Meanwhile, with European businesses adjusting to the new realities as coronavirus continues to spread, Birla added: ‘It’s definitely a headwind, but it’s completely unpredictable. We’re used to working in an agile way, through working at home, so we will be able to continue providing client services wherever we are. Because of our strategy across practices, we feel we are well hedged. It’s all about the future.’
In a slower week than usual for City laterals, Ashurst appointed a co-head of its planning team as Eversheds Sutherland made hires in London and Hong Kong and Clyde & Co lost a partner in Edinburgh.
Ashurst hired real estate partner Claire Dutch as co-head of the firm’s planning team in London. She joined from Hogan Lovells where she was head of the planning team, focusing on planning law, highway law and heritage law. Dutch also has experience in managing major regeneration projects, including energy and waste projects.
Meanwhile, Eversheds hired partner Simon Lightman to its commercial practice from Morgan, Lewis & Bockius in London.
Lightman has experience in commercial, technology and data transactions with a focus on restructuring and renegotiation of legacy outsourcing arrangements as well as outsourcing deals and procurements. He has acted for customers and suppliers in the financial services sector as well as retail, telecommunications and aviation.
Eversheds also appointed Shepherd and Wedderburn’s banking and finance litigation head to its Edinburgh office.
Frood advises on personal injury, professional negligence, fraud and contentious trust. He has worked with retail banks, building societies and major clearing banks as well as with funders, insurers, auditors and advisers.
These appointments follow a number of recent lateral hires in the litigation & disputes practice including litigation partner Mark Hughes in Hong Kong in October, commercial dispute resolution partner Claire Stockford in London in July and real estate litigation partner Tekla Fellas in London in March.
Partner and head of the technology group Simon Gamlin told Legal Business: ‘We’ve been looking to grow our technology practice particularly in London for the last 18 months. Simon’s practice covers general commercial and technology transactions and that includes traditional IT outsourcing arrangements but also newer more disruptive technologies.
‘We have a steady flow of work in the financial services sector which Simon has expertise in, particularly in banking but he also offers opportunities across a range of other sectors particularly retail and telecoms,’ added Gamlin.
Partner and head of real estate dispute resolution, North at Eversheds Damian Hyndman told Legal Business: ‘Alastair provides us with a great opportunity to consolidate and expand our litigation offering in Scotland. He shares our drive and ambition. He is a talented all round litigator with a particular reputation for banking, finance and insolvency litigation, which complements our existing senior team well. He has demonstrated an ability to successfully grow teams, show strong leadership and he fits in well with the firm’s culture, which is incredibly important. We think his strong personal brand and reputation will help us to grow our global brand in Scotland.’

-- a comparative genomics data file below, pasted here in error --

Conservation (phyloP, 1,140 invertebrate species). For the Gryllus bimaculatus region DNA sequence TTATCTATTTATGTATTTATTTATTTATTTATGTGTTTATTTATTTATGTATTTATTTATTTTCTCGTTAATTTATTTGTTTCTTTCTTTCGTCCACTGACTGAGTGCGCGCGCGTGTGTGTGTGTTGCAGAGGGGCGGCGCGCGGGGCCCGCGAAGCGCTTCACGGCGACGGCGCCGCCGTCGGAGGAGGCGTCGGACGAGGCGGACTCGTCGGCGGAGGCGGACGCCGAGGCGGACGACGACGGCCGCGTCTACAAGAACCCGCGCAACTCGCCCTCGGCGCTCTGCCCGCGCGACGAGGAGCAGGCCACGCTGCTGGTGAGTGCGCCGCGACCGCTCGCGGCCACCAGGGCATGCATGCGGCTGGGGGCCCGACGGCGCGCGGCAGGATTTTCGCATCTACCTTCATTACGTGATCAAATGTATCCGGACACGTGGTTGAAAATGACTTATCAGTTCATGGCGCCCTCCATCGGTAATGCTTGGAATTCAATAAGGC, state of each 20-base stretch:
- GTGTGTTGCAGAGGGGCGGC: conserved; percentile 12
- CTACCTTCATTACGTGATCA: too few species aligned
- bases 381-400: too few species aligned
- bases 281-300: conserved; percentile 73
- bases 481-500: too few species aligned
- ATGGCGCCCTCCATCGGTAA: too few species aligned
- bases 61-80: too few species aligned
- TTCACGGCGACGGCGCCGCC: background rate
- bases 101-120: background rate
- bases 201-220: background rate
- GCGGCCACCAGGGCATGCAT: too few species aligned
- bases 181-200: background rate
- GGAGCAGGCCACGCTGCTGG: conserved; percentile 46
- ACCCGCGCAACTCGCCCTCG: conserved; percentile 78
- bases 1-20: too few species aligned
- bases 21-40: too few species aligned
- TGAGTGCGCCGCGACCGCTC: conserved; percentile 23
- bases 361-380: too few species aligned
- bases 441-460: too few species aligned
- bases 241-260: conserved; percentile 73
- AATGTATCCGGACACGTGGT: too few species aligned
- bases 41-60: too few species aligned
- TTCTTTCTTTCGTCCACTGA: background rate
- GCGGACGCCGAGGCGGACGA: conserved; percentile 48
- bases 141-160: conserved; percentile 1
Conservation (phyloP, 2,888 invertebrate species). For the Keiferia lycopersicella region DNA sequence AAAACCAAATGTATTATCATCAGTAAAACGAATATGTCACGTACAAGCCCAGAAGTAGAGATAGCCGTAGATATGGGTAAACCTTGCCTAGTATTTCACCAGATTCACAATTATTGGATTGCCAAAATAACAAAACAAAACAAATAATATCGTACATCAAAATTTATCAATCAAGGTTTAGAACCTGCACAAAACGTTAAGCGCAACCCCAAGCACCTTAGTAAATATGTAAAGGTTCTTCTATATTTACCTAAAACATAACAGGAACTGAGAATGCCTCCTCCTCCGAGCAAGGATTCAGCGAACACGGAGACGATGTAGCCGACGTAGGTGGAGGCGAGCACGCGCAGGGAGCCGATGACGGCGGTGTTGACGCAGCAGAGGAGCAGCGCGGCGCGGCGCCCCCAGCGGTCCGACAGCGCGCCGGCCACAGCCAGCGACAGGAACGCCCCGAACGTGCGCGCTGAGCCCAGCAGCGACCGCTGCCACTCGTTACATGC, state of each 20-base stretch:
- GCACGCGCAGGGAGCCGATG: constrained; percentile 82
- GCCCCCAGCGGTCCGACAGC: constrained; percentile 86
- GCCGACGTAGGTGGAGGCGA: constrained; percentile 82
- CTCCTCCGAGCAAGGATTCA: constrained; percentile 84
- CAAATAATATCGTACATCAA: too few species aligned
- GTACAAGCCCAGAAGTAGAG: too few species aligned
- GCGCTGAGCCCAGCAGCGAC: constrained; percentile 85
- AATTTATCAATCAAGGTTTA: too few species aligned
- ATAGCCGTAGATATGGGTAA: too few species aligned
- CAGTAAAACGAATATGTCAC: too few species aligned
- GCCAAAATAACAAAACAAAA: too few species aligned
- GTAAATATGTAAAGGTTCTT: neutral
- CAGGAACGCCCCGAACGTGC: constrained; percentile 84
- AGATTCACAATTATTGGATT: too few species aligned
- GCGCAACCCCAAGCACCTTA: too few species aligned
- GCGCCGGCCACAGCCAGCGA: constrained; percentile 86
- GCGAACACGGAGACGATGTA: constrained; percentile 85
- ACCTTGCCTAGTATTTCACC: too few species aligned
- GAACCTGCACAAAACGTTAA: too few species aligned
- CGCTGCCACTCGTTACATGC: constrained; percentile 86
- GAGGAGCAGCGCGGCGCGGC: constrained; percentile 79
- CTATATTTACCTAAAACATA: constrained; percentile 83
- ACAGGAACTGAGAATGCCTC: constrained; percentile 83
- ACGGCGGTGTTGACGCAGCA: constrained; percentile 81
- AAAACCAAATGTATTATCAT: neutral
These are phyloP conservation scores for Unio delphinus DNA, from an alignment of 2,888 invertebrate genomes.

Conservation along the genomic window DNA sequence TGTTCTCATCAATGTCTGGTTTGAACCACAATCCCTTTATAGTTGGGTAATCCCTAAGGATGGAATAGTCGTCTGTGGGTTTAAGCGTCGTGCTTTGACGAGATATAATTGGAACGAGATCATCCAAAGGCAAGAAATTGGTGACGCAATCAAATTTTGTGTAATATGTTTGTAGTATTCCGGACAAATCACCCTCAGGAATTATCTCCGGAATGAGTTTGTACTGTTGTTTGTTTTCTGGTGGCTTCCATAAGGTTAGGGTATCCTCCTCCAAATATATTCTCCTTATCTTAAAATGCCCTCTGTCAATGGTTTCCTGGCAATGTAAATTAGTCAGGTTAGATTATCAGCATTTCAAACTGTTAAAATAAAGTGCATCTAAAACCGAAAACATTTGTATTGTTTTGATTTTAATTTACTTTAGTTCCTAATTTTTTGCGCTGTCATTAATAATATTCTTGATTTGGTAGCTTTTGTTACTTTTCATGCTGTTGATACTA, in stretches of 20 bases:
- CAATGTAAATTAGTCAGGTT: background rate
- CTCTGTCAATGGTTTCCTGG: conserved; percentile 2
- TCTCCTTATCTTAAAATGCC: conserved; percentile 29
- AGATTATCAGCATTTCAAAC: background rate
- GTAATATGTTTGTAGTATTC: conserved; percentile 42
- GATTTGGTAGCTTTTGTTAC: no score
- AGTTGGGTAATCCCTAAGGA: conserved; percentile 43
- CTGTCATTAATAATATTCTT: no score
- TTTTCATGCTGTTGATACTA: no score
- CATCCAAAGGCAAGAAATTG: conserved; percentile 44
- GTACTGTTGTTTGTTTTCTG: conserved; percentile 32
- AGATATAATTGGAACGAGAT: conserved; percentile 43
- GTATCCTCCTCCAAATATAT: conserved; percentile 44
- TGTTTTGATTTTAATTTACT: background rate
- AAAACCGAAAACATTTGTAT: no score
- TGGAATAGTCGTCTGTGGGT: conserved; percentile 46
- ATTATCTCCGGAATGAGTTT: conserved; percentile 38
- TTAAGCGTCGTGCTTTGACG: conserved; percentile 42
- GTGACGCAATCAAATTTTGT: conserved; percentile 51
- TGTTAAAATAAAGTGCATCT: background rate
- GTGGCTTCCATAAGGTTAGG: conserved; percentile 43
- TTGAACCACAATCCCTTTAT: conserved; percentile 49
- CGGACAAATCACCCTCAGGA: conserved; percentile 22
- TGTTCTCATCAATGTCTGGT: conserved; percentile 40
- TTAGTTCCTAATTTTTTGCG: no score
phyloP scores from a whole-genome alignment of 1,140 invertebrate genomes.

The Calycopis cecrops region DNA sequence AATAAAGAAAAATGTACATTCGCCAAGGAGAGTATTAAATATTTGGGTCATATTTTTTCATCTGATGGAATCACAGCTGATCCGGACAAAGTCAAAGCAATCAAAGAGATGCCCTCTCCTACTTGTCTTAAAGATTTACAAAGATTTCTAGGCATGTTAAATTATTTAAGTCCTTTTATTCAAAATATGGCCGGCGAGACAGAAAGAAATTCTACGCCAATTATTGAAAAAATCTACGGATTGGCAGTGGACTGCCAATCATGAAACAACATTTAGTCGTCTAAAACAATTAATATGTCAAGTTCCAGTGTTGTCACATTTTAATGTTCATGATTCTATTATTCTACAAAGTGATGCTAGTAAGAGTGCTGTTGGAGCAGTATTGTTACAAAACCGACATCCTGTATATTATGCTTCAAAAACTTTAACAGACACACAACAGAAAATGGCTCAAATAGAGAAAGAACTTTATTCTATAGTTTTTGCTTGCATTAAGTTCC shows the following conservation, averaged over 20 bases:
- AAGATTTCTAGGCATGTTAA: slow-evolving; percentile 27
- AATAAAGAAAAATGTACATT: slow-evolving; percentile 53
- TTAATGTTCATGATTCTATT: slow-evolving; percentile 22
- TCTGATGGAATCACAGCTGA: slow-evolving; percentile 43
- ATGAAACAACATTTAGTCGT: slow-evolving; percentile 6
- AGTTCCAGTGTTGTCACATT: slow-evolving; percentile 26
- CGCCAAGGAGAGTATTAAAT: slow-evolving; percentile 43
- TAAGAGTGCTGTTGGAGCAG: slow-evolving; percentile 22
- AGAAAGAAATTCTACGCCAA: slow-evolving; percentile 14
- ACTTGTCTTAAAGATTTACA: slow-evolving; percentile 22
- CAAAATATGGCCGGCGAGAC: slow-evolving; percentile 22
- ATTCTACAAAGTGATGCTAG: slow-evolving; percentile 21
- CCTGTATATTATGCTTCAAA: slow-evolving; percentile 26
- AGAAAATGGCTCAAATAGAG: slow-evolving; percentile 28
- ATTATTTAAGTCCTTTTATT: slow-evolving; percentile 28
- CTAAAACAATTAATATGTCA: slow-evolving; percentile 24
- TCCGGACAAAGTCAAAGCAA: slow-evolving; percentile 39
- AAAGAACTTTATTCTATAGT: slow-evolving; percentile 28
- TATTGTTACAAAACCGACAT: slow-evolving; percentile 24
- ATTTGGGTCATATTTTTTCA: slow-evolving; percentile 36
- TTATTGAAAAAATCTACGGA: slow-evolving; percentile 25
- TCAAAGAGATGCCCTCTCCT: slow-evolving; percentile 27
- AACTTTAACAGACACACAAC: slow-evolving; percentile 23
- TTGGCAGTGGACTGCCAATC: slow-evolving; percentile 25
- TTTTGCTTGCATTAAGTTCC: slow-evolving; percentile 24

In another reversal for Clydes, partner Calum Mathieson has left the firm’s Edinburgh office to join Plexus Law. Mathieson acts on complex and large loss employer, public and product liability claims on behalf of insurers and has experience in managing health and safety prosecutions on behalf of corporate insurers.
Mathieson told Legal Business: ‘Plexus is a forward thinking, progressive firm. I’m here to concentrate on developing some of the relationships I already have with a number of insurers.’
‘Partners from Kennedy’s moved across this year and I’ll be working with them in terms of developing the good connections Plexus already has, particularly in the London market,’ added Mathieson.
Elsewhere, DLA Piper added Stephen Wong to its litigation and regulatory practice in Hong Kong. Wong joined the firm from Stevenson, Wong & Co where he was a partner since 2015. Wong has experience in regulation and corporate matters, particularly in regulatory and criminal investigations in connections with commercial crimes.
Head of DLA’s litigation and regulatory practice in Asia Kevin Chan commented: ‘Stephen’s hire is part of our continued investment in the regulatory space in Asia. Our clients increasingly require solutions which help them meet their compliance obligations, as well as manage risk. Stephen’s skillset and experience will be a valuable asset to our team, and will enable us to deepen our relationships with existing and new clients.’
Finally, Paul Hastings added capital markets partner Chaobo Fan from Freshfields Bruckhaus Deringer to its Hong Kong office. Fan has a particular focus on securities offerings, mergers and acquisitions and has experience advising Chinese companies on their listings on the Hong Kong Stock Exchange.
Chair of Paul Hastings Seth Zachary commented: ‘We’re meeting our clients’ demand for help with increasingly complex, multi-jurisdictional transactions. The arrival of top talent like Chaobo adds further depth to our capital markets practice in Hong Kong, one of the world’s premier listing markets.’